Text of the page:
The lawsuit also took issue with the state of the detention centers and how the minors were being treated. Here are some of the conditions of their detention. Keep in mind that the age range of the children being detained at these facilities was 3-years old to 17 years old:
Between 1987 and 1997 several rulings were rendered at the District court level in the Flores case, including a demand that the minors be immediately released in accordance with federal law. Portions of the case were appealed to the Supreme Court, which supported most of Plaintiffs’ arguments, but ruled that while was legally obligated to release the immigrant children to a family member (preferably a parent), they were not legally obligated to release a child to a non-relative (i.e., a close family friend), but the agency could do so if deemed appropriate. This ruling related to one of the plaintiff’s case in particular, who had a designated family friend willing to take custody.
Flores Settlement Agreement (Flores Consent Decree)
The Flores case settled in 1997 during the Clinton administration. Here are some of the provisions included in the settlement (for a full list, click HERE):
Note: The government interpreted the Flores Decree to pertain only to unaccompanied minors, because that was the situation with the four named plaintiffs.
Post Settlement Legal Developments Under the Bush Administration
The ACLU (et al.) filed numerous legal complaints during the Bush administration for failure to abide by the Flores Settlement agreement. For instance, some immigrant families were being kept in detention even after they passed their credible fear interview (an interim asylum screening process implemented in 1996). Previously, under both Republican and Democratic administrations, immigrant families were released once they passed the screening, pending a future immigration hearing. But as the number of immigrants arriving from Central America rose, the Bush administration started detaining entire families between the time period of their screening and their immigration hearing, which ranged anywhere from one to three years.
The following case involves a lawsuit filed by the ACLU (et al.) against the Bush administration that has influenced current case law regarding the detention and treatment of asylum-seekers.
Hutto Case 2007 (Filed under Bush, Settled under Obama)
Click HERE for an August 2007 press release announcing the case.
Click HERE for an August 2009 press release announcing the settlement of the case.
Click HERE for access to all legal pleadings in the Hutto case.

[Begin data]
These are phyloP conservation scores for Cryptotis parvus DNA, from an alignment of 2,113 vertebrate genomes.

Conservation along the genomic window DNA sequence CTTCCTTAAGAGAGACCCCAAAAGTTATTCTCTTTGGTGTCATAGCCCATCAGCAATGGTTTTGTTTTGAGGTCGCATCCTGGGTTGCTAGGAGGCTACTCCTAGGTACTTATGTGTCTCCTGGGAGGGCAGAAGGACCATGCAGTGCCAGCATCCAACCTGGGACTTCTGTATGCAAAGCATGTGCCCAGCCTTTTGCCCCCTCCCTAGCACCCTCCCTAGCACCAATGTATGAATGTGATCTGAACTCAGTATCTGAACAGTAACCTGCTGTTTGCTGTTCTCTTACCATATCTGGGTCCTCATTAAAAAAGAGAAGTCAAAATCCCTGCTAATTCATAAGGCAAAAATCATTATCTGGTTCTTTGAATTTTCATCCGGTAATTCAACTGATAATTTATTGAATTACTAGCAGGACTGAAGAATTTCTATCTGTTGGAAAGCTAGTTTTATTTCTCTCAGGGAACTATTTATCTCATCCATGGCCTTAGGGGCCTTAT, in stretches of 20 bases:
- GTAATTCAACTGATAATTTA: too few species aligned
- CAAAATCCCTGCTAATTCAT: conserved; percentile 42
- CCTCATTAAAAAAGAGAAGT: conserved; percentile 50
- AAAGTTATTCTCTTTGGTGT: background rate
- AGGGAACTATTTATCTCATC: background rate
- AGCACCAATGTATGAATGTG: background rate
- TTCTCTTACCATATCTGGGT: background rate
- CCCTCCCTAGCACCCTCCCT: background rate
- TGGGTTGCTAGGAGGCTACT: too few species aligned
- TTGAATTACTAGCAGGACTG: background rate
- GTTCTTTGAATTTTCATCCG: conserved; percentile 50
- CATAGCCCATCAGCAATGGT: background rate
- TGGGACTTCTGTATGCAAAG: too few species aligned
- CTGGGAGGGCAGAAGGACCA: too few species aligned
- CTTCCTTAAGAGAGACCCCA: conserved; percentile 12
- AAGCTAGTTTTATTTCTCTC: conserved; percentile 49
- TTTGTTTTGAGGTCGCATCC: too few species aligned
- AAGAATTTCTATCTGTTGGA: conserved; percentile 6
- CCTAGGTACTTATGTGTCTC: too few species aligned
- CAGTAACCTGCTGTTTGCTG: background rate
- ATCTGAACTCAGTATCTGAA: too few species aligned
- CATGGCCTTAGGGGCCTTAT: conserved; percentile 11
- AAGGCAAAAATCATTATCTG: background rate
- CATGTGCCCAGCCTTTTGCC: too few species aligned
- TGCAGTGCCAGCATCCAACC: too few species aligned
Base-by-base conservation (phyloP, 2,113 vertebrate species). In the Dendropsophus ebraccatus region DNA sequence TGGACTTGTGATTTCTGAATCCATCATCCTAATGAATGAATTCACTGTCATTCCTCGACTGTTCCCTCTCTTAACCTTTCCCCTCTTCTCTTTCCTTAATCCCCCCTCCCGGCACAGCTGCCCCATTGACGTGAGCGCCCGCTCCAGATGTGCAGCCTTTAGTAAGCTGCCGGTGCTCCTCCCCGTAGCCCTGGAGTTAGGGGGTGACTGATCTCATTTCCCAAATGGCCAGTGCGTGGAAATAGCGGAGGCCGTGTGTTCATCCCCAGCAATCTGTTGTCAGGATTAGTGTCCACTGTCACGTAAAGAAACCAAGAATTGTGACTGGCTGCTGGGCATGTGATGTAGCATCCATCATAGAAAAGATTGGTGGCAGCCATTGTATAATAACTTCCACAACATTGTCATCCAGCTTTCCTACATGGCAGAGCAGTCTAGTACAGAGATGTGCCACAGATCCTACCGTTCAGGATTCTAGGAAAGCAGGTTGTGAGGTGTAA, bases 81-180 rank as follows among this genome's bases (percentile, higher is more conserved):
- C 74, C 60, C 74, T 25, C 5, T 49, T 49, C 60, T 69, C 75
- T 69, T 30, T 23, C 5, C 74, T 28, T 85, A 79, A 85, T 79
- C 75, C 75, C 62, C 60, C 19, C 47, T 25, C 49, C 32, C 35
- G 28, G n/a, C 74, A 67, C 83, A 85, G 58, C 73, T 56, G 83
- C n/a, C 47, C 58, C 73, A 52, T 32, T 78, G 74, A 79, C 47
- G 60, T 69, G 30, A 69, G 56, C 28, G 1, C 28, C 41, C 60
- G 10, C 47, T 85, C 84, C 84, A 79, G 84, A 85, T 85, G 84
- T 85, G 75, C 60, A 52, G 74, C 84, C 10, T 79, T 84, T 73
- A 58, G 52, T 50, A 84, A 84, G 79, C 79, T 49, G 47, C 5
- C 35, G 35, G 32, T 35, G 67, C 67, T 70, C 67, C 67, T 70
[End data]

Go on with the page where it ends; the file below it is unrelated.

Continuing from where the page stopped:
Click HERE for an empirical analysis of the case.
In 2006, the Department of Homeland Services (DHS) under the Bush administration, converted a prison in Texas into a family detention center called the Don T. Hutto Family Residential Center (“Hutto”).
On March 6, 2007 the ACLU filed 10 separate class action lawsuits against the Bush administration in the United States District Court for the Western District of Texas on behalf of 20 accompanied minors who were being held at the Hutto Center with their parent(s).
The suits claimed that the government was in violation of the Flores Settlement Agreement, alleging that the government was detaining immigrant children from around the world at the Hutto center in a way that violated the Flores decree. Since the suits were filed as class actions, any agreements or decisions applied on a national level.
More specifically, the suit alleged that conditions at the Hutto detention center violated every single provision of the Flores Settlement Agreement. Here are some of claims the ACLU made in the suit:
In response, the government claimed that:
The District Court ruled very quickly, siding with the ACLU on most arguments, including ruling that:
The Hutto cases settled on August 29, 2007 with the Bush administration agreeing that it would abide with the Flores Settlement Agreement in all respects with regard to all immigrant children, accompanied and unaccompanied. The government also agreed to improve the quality of the Hutto Center (and other detention facilities housing immigrant families).
After conducting a compliance review on July 2, 2009 (that included a visit and interviews with guards and family members), the court noted that while there had been some improvements at Hutto, it was still operating as a prison, thus was not suited for families.
On August 6, 2009, the government closed the Hutto Center and released most of the immigrant families, placing them instead on a home monitoring program.
The William Wilberforce Trafficking Victims Protection Reauthorization Act of 2008
(bipartisan legislation passed under the Bush Administration)
President Trump has also referred to U.S. federal trafficking legislation as having “tied his hands” in the current crisis with the Central American asylum-seekers. Specifically, he has consistently referred to purposeful humanitarian components of the legislation as “loopholes.” This is false.